Over the last 100 years, transportation has taken some significant leaps. With the invention of the car and its proliferation to countries around the world, individuals were empowered to go where they wanted, when they wanted. However, as the boundaries of distance decreased with an increase in vehicle quality and reliability, so did the world’s desire to travel even further and at greater speeds. The latest potential advance in human transportation is the proliferation of high-speed rail.
There are two interesting dynamics driving the most recent push in rail technology: the economy and private investment. Lets briefly dive into each of these and discover why high speed rail might be the next significant infrastructure investment by developing countries.
As the economy turned south two years ago, many governments were left scrambling for ways to prop up their country. Significant ‘bail out’ funding was spread wide and far in the name of economic stimulation, much of which was earmarked for infrastructure improvement. It has been said that infrastructure spending across the world will reach $35 trillion over the next 20 years!
Although the debate goes on about the cost and viability of high speed rail, the concept has drawn in significant interest and investment. Driven by the limitations of government spending, individuals have begun to chip-in to what could become a world standard for transportation. Recently, the Thai government announced that it is opening private investment in public high speed rail systems currently under development.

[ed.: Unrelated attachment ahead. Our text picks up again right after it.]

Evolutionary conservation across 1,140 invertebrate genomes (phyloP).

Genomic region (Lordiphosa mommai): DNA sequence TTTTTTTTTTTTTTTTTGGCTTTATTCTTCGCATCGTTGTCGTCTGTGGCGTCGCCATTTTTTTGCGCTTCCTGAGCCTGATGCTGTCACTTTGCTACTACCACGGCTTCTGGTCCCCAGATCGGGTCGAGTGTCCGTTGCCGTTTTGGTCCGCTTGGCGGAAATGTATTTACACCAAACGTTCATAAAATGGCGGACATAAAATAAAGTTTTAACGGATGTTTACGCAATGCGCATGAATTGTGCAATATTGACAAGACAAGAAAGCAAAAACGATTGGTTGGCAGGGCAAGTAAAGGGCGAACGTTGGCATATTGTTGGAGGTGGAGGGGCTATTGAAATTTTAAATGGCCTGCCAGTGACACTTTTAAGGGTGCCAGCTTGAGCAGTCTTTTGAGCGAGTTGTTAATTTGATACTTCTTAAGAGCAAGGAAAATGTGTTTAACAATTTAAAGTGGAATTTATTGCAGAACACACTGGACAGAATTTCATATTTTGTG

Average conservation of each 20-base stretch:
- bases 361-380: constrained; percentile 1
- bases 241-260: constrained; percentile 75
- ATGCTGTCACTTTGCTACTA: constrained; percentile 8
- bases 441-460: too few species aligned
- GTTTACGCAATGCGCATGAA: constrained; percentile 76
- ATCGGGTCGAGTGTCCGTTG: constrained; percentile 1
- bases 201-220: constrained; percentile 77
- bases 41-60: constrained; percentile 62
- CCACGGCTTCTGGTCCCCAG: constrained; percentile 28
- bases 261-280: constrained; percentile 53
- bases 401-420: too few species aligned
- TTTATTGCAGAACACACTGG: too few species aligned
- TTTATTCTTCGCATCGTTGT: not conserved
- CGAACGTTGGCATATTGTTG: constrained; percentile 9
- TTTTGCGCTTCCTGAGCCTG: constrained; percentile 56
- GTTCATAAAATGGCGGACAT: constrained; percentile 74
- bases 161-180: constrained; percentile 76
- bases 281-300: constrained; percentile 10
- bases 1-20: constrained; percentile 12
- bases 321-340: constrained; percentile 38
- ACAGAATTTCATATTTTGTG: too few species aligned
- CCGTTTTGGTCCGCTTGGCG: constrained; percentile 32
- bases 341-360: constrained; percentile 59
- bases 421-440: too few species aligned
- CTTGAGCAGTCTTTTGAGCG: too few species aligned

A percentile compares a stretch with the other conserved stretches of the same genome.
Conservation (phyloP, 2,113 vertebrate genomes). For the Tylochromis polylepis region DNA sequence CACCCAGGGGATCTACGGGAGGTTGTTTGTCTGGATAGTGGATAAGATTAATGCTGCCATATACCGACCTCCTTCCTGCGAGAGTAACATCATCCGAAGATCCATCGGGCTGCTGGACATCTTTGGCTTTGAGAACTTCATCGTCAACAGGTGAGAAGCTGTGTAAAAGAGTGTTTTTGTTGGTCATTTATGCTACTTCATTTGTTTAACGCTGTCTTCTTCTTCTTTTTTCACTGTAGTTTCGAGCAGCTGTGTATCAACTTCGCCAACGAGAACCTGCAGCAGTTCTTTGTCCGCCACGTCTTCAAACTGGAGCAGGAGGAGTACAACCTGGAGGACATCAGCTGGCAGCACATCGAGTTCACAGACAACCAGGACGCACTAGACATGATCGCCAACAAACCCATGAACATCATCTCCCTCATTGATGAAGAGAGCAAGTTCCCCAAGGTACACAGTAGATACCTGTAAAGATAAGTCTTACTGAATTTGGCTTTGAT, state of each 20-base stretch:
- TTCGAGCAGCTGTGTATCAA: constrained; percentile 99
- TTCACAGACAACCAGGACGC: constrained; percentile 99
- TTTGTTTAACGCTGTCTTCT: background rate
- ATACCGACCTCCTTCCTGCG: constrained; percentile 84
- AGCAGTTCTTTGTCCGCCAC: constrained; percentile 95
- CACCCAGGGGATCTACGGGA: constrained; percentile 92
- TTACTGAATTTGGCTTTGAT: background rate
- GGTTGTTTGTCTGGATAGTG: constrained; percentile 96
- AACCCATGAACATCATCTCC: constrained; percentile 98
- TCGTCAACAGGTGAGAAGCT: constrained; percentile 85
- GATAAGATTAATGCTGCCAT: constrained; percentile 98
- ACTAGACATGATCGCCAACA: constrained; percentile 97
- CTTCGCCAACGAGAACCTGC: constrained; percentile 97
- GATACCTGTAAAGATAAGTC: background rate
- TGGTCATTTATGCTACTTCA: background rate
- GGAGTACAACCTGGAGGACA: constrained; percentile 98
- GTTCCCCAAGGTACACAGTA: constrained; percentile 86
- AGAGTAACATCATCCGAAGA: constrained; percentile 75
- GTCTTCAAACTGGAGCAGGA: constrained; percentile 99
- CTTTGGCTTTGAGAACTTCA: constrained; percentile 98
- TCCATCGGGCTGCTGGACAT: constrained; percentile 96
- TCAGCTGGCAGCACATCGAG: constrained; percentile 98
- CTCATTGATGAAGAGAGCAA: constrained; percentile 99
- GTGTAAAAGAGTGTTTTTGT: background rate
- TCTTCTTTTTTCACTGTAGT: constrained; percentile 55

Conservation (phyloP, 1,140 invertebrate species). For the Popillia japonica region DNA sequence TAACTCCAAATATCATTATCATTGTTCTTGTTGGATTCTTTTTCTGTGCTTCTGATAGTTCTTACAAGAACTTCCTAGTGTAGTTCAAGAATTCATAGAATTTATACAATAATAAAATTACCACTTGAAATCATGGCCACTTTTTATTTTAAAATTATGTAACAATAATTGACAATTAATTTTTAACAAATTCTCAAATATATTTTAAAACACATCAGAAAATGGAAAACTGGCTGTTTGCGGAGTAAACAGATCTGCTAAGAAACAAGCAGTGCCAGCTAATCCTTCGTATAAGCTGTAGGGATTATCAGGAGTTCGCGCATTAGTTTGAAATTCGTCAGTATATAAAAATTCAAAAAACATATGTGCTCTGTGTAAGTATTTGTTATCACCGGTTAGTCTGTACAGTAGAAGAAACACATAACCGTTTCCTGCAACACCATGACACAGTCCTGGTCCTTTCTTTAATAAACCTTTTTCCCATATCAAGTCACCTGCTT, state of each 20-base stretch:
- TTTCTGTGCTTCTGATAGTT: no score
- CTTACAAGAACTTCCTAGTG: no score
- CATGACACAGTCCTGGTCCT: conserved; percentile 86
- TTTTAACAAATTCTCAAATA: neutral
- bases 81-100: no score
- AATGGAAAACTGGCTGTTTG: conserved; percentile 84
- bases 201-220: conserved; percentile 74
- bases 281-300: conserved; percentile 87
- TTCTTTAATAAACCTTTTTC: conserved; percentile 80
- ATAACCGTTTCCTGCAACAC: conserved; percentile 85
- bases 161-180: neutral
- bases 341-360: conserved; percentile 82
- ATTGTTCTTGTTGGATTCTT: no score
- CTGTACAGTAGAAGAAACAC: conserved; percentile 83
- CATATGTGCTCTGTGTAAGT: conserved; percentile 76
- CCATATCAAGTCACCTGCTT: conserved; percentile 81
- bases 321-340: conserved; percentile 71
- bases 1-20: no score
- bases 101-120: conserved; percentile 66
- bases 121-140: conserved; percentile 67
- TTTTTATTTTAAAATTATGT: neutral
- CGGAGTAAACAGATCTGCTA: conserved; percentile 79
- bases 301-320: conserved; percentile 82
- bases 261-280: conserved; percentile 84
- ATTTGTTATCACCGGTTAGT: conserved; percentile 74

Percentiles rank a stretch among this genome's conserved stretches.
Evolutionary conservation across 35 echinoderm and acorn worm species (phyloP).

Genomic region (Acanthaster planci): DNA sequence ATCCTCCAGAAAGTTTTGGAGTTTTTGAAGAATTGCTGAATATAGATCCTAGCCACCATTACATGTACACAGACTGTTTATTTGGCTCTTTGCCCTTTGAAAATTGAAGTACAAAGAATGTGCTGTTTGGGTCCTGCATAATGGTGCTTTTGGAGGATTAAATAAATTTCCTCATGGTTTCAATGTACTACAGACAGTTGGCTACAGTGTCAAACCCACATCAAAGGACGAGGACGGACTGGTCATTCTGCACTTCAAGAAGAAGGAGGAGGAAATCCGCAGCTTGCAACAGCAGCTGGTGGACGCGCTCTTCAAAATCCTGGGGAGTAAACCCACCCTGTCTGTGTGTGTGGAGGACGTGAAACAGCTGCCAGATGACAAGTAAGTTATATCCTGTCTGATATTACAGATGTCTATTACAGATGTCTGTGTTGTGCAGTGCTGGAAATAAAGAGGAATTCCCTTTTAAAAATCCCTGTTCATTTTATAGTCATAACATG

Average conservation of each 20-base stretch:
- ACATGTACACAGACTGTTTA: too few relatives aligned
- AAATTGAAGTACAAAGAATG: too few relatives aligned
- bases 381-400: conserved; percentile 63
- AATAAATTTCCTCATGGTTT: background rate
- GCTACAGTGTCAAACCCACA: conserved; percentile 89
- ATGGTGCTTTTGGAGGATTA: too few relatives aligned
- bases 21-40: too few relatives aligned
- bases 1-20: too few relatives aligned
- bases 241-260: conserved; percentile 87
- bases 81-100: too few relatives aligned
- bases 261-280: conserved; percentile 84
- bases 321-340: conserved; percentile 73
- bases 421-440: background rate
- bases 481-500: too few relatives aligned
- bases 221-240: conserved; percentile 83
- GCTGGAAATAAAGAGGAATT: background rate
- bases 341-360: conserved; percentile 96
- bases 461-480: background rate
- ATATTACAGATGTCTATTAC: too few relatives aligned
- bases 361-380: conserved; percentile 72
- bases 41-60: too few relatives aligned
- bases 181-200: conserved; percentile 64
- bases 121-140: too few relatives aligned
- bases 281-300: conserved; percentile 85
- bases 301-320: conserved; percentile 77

If high speed rail proliferates to infrastructure systems around the world as it did in Europe in the 1990’s, significant shifts in the industry are bound to take place. Most notably, the airline industry is likely to face a potential for a decline in demand, accompanied by more shrinking margins. Further, high speed rail will present alternatives to personal vehicles and could also cause consolidation in the automotive industry.
Personally, I predict high speed rail to continue to succeed in major economies including Spain, China and the United States. As populations become more accustomed to this new option, general consolidation will occur in other supporting industries.